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Type: Journal article
Title: The contribution of epidemiology to the study of traumatic stress
Author: McFarlane, A.
Citation: Social Psychiatry and Psychiatric Epidemiology, 2004; 39(11):874-882
Publisher: Dr Dietrich Steinkopff Verlag
Issue Date: 2004
ISSN: 0933-7954
Statement of
Alexander McFarlane
Abstract: Post-traumatic stress disorder (PTSD) has been a controversial construct because of the complex set of factors that have been hypothesized to influence its onset and prevalence, such as compensation and withdrawal from combat duty. Epidemiology has done much to objectively clarify these controversies in the study of stratified population samples. The symptoms characterizing PTSD have been repeatedly described in large population samples where compensation is not a confounding issue and this has done much to support the validity of the construct. Epidemiology has also highlighted that the prevalence of exposure to traumatic events is far greater than was previously estimated. Emphasizing the importance of these events is accounting for the major burden of disease. Kessler (2000) has suggested the socio-economic effects of PTSD represent a burden of disease not dissimilar to that associated with depression. Traumatic events provide a unique opportunity to implement a preventative and public health approach to the management of psychiatric morbidity. Of particular importance is the apparent longevity of the influence that these events have on psychological adjustment.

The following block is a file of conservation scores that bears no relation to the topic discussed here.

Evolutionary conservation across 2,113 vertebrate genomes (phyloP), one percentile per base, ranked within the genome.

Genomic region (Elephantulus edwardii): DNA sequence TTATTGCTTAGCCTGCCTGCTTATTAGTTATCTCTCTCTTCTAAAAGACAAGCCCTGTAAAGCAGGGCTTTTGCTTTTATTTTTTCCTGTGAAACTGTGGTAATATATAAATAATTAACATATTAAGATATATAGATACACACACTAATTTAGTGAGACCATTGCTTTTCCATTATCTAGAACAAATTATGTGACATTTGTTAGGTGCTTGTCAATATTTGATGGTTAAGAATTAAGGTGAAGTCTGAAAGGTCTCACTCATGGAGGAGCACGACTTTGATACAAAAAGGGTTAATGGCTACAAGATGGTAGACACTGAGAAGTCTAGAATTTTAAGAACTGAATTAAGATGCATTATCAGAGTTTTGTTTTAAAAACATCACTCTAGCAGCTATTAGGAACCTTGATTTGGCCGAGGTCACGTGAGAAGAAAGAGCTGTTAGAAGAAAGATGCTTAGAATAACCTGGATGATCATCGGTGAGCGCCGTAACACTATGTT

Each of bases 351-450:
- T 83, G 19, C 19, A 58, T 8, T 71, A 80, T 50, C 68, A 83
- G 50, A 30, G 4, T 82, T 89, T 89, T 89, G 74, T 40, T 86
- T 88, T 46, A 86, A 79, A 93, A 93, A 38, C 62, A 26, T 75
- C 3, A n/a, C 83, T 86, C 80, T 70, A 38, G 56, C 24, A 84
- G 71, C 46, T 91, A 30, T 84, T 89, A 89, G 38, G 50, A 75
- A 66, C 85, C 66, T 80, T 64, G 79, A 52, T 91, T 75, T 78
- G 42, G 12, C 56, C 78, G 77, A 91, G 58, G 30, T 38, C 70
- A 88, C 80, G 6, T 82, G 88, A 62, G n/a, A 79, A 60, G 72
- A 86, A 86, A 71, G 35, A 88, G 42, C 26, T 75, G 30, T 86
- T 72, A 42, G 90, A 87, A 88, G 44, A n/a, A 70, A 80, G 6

Keywords: PTSD; epidemiology; disability; suicide; alcohol abuse
Description: The original publication can be found at
RMID: 0020041019
DOI: 10.1007/s00127-004-0870-1
Appears in Collections:Psychiatry publications

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